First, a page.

Valladares is documented--she qualifies for U.S. citizenship under the 1986 federal amnesty. But she's not sure she'll stay. She's considering moving from Lantern Village back to Mexico.

The guard at Monarch Bay asked for my name.

He carefully checked a list, then handed me a bright red pass. The gate lifted. I was inside a walled neighborhood.

I was disappointed. The homes were large, the yards perfect, but it was like Anywhere Suburban USA. The only thing unusual: The streets were completely devoid of cars or people. I went to the home of Eileen and Robert Krause. I'd gotten to know Eileen, a former city councilwoman, by sitting through meetings; she'd decided not to seek re-election and was now out of office.

The housekeeper answered. On the wall, a picture inscribed to the Krauses showed Ronald Reagan giving a toast.

Dinner was delightful. We talked about Bill Shepherd, who had lost the election by 137 votes. Eileen was sorry he had lost. Crime had been an issue, but it was overshadowed by controversy over the last undeveloped chunk of Dana Point coastline.

I worked through my questions. The most important: Why do you live behind walls?

Eileen said they had wanted to be near the beach, and the house just happened to be behind a gate--but it turned out to be nice, because they don't have noisy traffic or solicitors. Robert differed. "I look at it from a safety standpoint. I think there's much less risk."

That was it. The conversation went elsewhere. We took an after-dinner walk near the ocean. Eileen told me that she is on the county's gang task force, looking for solutions other than just being tough on crime. I said that she sounded less like a Republican and more like a liberal.

No, she answered, "That's pure business. You invest, and you end up with some good results. You spend $20,000 a year for prison, or $4,000 a year for schooling for a kid."

If the wall dwellers had horns and claws, it would be easier. I left and went to the Ritz. As the scotch went down, it gnawed at me that I hadn't questioned the Krauses more about living behind walls.

I wondered: Aren't the Krauses still part of the problem? Nationwide, we're seeing the birth of a de facto oligarchy--as many as 4 million people live in walled communities, according to Edward J. Blakely, dean of urban planning at the University of Southern California. The isolation of walled communities will only increase as generations of children grow up in them and accept their reality.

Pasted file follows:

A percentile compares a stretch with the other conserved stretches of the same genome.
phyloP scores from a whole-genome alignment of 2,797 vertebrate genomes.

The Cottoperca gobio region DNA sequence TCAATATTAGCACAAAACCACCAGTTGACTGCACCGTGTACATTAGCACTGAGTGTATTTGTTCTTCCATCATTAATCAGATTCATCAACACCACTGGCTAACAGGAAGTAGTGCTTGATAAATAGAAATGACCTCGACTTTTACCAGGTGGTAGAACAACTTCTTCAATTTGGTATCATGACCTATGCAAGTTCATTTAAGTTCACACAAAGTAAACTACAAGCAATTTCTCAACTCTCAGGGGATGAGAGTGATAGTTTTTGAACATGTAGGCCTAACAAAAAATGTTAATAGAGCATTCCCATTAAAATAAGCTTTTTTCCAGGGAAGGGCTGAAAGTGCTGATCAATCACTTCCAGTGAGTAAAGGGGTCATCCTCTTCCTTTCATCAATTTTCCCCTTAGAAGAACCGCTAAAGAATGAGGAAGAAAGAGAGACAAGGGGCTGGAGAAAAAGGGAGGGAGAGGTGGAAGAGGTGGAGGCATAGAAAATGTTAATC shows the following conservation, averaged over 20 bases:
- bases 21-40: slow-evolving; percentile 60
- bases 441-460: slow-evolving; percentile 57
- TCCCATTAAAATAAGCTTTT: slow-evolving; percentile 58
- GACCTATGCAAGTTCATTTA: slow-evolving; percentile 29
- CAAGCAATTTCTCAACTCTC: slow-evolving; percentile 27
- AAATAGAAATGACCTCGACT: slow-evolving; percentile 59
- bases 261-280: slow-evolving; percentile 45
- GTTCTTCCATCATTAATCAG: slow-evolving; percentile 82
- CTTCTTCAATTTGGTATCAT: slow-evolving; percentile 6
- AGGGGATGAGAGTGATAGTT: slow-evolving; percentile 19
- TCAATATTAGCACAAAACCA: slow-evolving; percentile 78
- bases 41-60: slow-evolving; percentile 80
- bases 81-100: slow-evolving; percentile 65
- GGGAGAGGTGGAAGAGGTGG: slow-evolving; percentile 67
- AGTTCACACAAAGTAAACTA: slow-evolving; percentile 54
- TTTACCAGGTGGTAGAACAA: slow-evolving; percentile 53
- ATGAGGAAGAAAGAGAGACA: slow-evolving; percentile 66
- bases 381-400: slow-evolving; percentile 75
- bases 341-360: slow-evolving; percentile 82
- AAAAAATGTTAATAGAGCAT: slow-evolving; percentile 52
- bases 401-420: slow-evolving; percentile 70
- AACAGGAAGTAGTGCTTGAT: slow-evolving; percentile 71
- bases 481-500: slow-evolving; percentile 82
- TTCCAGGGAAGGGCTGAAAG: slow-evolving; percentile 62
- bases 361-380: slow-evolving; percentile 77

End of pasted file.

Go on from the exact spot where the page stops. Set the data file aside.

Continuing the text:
Walls are a result, not a cause, of society's problems--at least for now. But I've been to Third World countries and have seen how the rich have lived behind walls for generations. Removed from reality, they can't see why wars start against them.

If the SOS ballot initiative passes, it will cause illegal immigrants to suffer a bit more, but they won't suddenly pack their bags and leave. The homes and businesses of Dana Point, after all, will still need their lawns mowed and their dishes cleaned.

Maybe the answer to polarization lies in the areas where common interests are shared, such as at work. The Krauses told me that their small air-pollution control company employs people from all ethnic backgrounds--black, Chinese, Filipino, Iranian, Latino, Vietnamese, white. They said there's no ethnic tension, and their company is productive.

Speaking of California, Eileen asked, "Where else in the whole world can you go where you have so many different kinds of people?" She noted that most of the time, people get along.

Days earlier, a sociologist at UCLA had told me the same thing. He'd had a revelation while walking through a park--the sight of a multiracial group of men playing baseball made him think about studying impromptu acts of multicultural harmony.

If California's ethnicities were suddenly thrust into, say, Boston--where what kind of white you are matters--there might be an L.A.-style riot every week. California is utopian by comparison.

Journalists--like politicians and academics--look at extremes. On subjects like race and multiculturalism, a centrifugal force flings the debate to the outermost edges. Sometimes it never returns to the center. These extremes push public policy, wrestling us along for strange rides like the SOS initiative. Tribalism and fear of others have fueled a lot of misery in the history of the world.

Yet the United States is supposed to be different. As the nation grows more diverse, the center needs to hold. Even though racism still exists, it isn't the 1960s anymore. The left will lose if it keeps fighting the old in-your-face battles; the right shouldn't keep driving race as a wedge issue. The situation is too fragile for these tactics.

It's time for radical interethnic centrism, not radical ethnocentrism. The trick is how to invigorate the center. People like Bill Shepherd, Eileen and Robert Krause, Alma Valladares, and Christian Pederson have more similarities than differences.

Communication, of course, is the key. Bill Shepherd now realizes he missed an opportunity to open the channels this past summer. Late one night he went by an alley and noticed two Latino men crouched by a wall--he figured he had caught them spraying graffiti.

But then he discovered the men wielded paint rollers. They were covering graffiti, at night so the culprits couldn't see them. "We don't want this shit in our neighborhood," one of them told Shepherd.

After Shepherd arrived home, he regretted not having invited them to a meeting of the Lantern Village Association. He realized that they want the same thing he does.

This is the third article in a series on ethnic tension in California by Dale Maharidge. His continuing project for Mother Jones will be published by Times Books in 1996. Maharidge teaches journalism at Stanford University.